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Dr. Andrew David has been caring for cancer patients for more than 25 years, with 20 of those years right here in northern Arizona at the Cancer Centers of Northern Arizona Healthcare. But last year, he had an unexpected patient – his wife, Starla David – who was diagnosed with stage 2B estrogen-positive breast cancer; a fast-growing cancer.

Starla is a 55-year-old, petite, energetic, yoga-practicing, health-focused, Flagstaff-loving woman who had no history of breast cancer in her family and no apparent risk factors for the disease. Regardless, she religiously went for her annual check-up and mammogram each year.

“I was surprised when they told me I had a suspicious lump, which I had no idea was there,” Starla recounts. “The biopsy revealed it was cancerous and that’s when we began an unexpected journey. Treatment started in April 2016 and took every ounce of my strength. There is no way I would be here today without Andrew’s love and the support of family and friends. It took all our combined fortitude and determination but in October 2017, we celebrated the one-year anniversary of no signs of cancer in my body.”

As a radiation oncologist, Dr. David knew the best doctors and medical staff – from surgeons to nurses to social workers to dietitians – throughout the nation and locally.

“We could have gone anywhere for my wife's treatment and chosen renowned physicians, but why would we when we have the very best doctors and cancer experts right here in Flagstaff, close to home, to family and to friends,” Dr. David explained. “As an oncologist, I know the odds of beating cancer are really good. I know so many hundreds of people who have undergone cancer-eliminating treatments and are living cancer free. My only concern was developing and starting the best plan for her as soon as possible.

Starla’s cancer treatment plan included a surgery to remove the cancer tumor in the left breast as well as lymph nodes. She also had a port placed into her chest for the delivery of the chemotherapy medications. Once the surgical sites healed, she started an aggressive chemotherapy regimen that lasted fourteen weeks. Next was 30 treatments – five days a week for six weeks – of radiation.

The final treatment was Oct. 27, 2016.

On Oct. 27 the Davids celebrated the one-year, post-treatment anniversary at the Grand Canyon – a place of strength and joy for both of them. After that, they said there will be no more celebrations or anniversaries involving cancer.

“It was the last time we would think about the cancer that tried to invade my body I will honor the past two years, then put it all behind me,” Starla said. “On Oct. 28 we restarted living our lives to the fullest and embracing the present; it feels so good to close this chapter in my life.”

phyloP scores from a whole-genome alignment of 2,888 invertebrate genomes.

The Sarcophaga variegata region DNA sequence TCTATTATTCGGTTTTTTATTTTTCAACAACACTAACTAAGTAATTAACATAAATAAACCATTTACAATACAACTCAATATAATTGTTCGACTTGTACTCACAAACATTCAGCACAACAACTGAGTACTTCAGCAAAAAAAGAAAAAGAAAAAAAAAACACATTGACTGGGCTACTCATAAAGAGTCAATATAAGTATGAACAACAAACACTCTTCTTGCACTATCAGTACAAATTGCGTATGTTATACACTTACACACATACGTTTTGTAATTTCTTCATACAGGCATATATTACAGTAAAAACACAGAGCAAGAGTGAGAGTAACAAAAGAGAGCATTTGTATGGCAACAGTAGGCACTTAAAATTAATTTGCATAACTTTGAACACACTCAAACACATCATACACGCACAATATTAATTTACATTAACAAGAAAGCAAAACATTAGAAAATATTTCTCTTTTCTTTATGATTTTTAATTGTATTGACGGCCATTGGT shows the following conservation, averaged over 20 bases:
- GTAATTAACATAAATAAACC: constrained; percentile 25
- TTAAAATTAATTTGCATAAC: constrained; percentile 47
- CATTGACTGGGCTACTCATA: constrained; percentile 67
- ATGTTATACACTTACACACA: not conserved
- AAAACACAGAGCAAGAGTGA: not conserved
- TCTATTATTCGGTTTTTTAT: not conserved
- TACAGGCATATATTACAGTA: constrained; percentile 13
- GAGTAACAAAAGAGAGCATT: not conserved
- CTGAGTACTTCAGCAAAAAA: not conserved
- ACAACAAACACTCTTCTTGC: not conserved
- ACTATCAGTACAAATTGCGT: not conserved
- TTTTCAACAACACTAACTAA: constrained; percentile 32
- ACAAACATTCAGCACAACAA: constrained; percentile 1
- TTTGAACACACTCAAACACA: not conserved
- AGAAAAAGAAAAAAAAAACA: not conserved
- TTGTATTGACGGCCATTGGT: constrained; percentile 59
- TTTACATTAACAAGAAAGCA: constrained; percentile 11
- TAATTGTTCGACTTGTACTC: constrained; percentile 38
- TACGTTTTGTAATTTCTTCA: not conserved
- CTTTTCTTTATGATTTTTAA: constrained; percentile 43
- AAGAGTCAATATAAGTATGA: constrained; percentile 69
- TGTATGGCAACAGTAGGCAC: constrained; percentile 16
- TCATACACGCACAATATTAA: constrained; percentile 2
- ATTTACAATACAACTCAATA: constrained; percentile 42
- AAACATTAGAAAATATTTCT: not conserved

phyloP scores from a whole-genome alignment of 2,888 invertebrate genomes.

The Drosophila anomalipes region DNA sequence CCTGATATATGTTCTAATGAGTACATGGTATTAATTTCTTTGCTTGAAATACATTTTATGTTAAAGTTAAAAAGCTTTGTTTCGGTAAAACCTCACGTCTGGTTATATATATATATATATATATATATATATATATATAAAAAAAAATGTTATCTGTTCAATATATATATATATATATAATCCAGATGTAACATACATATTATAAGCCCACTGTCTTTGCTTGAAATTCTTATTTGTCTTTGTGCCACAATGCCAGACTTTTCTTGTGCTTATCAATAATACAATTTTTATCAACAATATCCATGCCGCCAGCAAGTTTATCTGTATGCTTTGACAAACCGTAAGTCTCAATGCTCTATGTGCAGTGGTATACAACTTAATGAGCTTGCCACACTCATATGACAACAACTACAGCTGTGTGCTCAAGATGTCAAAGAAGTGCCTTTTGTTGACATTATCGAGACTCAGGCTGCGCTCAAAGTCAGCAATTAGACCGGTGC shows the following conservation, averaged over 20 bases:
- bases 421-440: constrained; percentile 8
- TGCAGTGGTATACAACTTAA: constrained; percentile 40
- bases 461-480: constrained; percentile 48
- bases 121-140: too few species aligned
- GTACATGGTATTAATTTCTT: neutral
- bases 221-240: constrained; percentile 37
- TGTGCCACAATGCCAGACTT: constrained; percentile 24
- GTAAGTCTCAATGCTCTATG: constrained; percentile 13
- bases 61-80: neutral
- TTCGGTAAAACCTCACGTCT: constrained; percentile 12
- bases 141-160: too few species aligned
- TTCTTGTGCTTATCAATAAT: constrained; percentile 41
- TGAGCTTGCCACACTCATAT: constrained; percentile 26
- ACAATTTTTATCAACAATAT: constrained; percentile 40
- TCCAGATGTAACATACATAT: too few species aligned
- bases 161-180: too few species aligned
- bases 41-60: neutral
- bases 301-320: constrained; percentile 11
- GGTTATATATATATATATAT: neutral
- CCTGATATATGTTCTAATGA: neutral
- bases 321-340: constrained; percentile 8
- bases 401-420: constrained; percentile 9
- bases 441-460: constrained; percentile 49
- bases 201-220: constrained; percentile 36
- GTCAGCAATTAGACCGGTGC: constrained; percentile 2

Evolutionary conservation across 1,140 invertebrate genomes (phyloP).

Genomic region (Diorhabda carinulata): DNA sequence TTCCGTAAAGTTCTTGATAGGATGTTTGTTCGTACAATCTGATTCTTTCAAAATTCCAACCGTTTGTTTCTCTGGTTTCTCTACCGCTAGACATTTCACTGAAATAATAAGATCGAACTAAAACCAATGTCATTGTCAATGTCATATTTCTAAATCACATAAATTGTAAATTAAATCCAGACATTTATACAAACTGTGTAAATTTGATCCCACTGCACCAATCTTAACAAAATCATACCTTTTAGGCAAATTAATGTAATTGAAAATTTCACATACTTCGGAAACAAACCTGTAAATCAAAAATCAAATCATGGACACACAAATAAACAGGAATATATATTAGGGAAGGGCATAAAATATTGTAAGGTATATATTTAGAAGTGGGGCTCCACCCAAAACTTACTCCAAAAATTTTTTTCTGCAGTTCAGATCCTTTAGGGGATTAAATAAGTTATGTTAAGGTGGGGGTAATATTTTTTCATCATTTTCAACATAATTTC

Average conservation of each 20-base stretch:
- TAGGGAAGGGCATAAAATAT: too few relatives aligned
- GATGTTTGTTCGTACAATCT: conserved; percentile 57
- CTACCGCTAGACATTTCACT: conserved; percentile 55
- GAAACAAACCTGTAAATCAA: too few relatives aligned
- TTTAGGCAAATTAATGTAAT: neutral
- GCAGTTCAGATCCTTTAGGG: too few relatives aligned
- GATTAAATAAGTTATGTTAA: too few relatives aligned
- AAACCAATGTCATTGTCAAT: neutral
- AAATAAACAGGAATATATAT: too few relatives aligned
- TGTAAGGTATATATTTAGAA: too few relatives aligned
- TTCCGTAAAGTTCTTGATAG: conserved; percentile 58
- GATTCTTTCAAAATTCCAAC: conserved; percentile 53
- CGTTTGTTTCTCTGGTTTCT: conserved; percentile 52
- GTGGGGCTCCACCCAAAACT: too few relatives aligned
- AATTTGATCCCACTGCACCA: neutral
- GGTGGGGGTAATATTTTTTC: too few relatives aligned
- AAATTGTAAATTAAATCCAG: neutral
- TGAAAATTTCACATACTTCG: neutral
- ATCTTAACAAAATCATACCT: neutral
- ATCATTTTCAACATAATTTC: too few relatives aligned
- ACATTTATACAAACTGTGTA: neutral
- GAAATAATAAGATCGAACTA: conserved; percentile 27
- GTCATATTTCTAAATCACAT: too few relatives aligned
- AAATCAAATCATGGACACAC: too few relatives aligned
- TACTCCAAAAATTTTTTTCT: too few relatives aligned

When asked what was the hardest or lowest moment she experienced after being diagnosed, Starla recounts the day her dad died. “I had talked with him often, but I wasn’t able to be there when he died; it broke my heart. I did fly back east for his funeral and delivered the eulogy with my brothers; it was such an honor. By this time in my treatment, I had lost my hair due to the chemotherapy. Before my dad died he told me I looked like Cleopatra. He made me feel so beautiful, so when I spoke at his funeral I proudly let my beautiful bald head display who I was at the time.

"My husband, my mom and dad passed on so much strength and determination to me that I never wore a wig during treatment. It just wasn’t right for me but I honor other women who do what’s right for them. This is a difficult life-changing diagnosis for any woman. I encourage others to follow their instincts, and tell them 'you are your own best teacher'.”

As for her best day? “When Andrew looked at me, smiled and said, ‘We are going to have fun with this’. And we did; we made the best out of the entire journey. Andrew is always my best day.

“There were so many people who supported me and encouraged me throughout my treatment, but two women really made a difference to me and both are breast cancer survivors – oncology nurse Nancy Foreman and new friend Laura Decker. As soon as I was able, I wanted to support other women who are facing cancer. One of the best ways to begin again is to help someone else. I even taught yoga at a cancer patients’ retreat a few months ago. It was amazing to be with those beautiful, strong women.”

One thing that took a back seat after her diagnosis was Starla’s passion for yoga and for becoming a yoga instructor. In August, she achieved that goal and is now teaching yoga at Flagstaff’s True Fitness. “I want people, especially those who are battling cancer, recovering from illness or even the hardships of life, to remember how good it feels to move your body. I want to help others get back to doing the things that bring them joy and contentment.”

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The Davids message for others:

1. Get regular screenings and checkups

2. Understand and know the cure rates are very, very good

3. Avoid the internet and talk to experts

4. Embrace joyful living

“Andrew and I went to our senior prom together more than 30 years ago and then found each other again,” Starla said with a big smile. “You just never know where life will take you; the most important things in life aren’t things at all; rather it is who holds your heart. I am blue sky blessed. No way I could ask for more than what I have this very minute."

Is there a health topic you would like to know more about? Contact Starla S. Collins, health writer and success coach, at


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